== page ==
The vacancy rate generally moves upward in response to recessions as demand goes down. Note, however, that in spite of stagnant employment, vacancies continue to decline.
We see that the demand extends to most market areas as well. The second slide shows that few market areas reported vacancy rates above 5 percent during the second quarter. The black bars show the second quarter vacancy for each market area. The red bars are added to show the vacancy from the second quarter of 2010. Numerous markets reported vacancy rates above 7 and 8 percent in 2010, but few areas report significant vacancy this year.
The economic vacancy, which takes into account rental losses due to concessions and missed payments also is declining. Economic vacancy (the green bars) are also back to 2002-2002 levels, suggesting continued strength in the multifamily rental market.
Rents continue to climb as demand increases and supply remains somewhat constrained. The next slide shows the year-over-year rent growth for the Denver metro area. The average rent grow 7.1 percent from the second quarter of 2011 to the same period this year. This is the largest rent growth rate since the third quarter of 2001 when the rent grew 8.5 percent. Rent growth was weak during the inter-recession years of 2003-2008.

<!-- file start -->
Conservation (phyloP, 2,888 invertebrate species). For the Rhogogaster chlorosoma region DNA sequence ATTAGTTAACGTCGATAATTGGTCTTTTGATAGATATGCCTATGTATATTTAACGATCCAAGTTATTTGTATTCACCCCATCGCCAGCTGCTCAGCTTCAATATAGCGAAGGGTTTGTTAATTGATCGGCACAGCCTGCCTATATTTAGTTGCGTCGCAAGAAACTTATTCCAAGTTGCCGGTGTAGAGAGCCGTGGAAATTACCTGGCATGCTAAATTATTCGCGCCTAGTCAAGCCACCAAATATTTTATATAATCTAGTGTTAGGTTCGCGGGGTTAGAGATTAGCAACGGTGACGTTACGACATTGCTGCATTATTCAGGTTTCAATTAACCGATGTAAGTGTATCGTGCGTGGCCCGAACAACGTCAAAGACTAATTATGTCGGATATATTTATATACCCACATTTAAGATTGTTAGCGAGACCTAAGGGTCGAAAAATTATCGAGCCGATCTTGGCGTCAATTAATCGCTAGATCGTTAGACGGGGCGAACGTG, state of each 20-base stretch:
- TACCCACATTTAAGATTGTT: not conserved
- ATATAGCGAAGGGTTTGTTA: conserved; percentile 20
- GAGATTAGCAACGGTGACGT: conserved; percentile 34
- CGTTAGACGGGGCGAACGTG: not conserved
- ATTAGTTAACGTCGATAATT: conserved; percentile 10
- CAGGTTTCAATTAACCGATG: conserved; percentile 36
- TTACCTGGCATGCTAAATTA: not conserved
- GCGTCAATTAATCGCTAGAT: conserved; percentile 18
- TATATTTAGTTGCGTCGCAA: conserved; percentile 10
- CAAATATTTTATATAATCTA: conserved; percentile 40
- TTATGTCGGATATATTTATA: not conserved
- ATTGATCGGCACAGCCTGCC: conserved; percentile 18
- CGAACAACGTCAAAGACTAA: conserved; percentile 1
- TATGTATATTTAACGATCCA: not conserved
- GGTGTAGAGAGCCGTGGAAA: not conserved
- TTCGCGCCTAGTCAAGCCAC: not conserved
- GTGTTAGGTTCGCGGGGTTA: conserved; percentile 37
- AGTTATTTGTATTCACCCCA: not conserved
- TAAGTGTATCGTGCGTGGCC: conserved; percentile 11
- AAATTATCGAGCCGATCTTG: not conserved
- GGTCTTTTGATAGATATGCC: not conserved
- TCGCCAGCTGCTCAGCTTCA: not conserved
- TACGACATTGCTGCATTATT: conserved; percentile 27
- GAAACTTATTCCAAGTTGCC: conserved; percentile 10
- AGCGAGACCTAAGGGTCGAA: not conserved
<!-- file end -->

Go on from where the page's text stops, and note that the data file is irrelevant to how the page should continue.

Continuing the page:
The next slide shows both median rent and average rent for the metro Denver area. Both behave in a similar fashion and have both begun to quickly move upward in recent quarters. The average rent in metro Denver hit $979 during the second quarter, and the median rent hit $916.
The strong demand is partially explained by demographics as households continue to form in the state, and new in-migration continues from out of state. Young entry-level workers continue to regard Colorado as a popular place to move following college graduation. These entry-level workers are a major component of the target market for apartments.
Nevertheless, the number of new units delivered to the Denver metro market has not been large by historical standards. The final slide shows a four-quarter moving average for new units delivered for metro Denver. Unit totals are still well below what they were in some previous periods.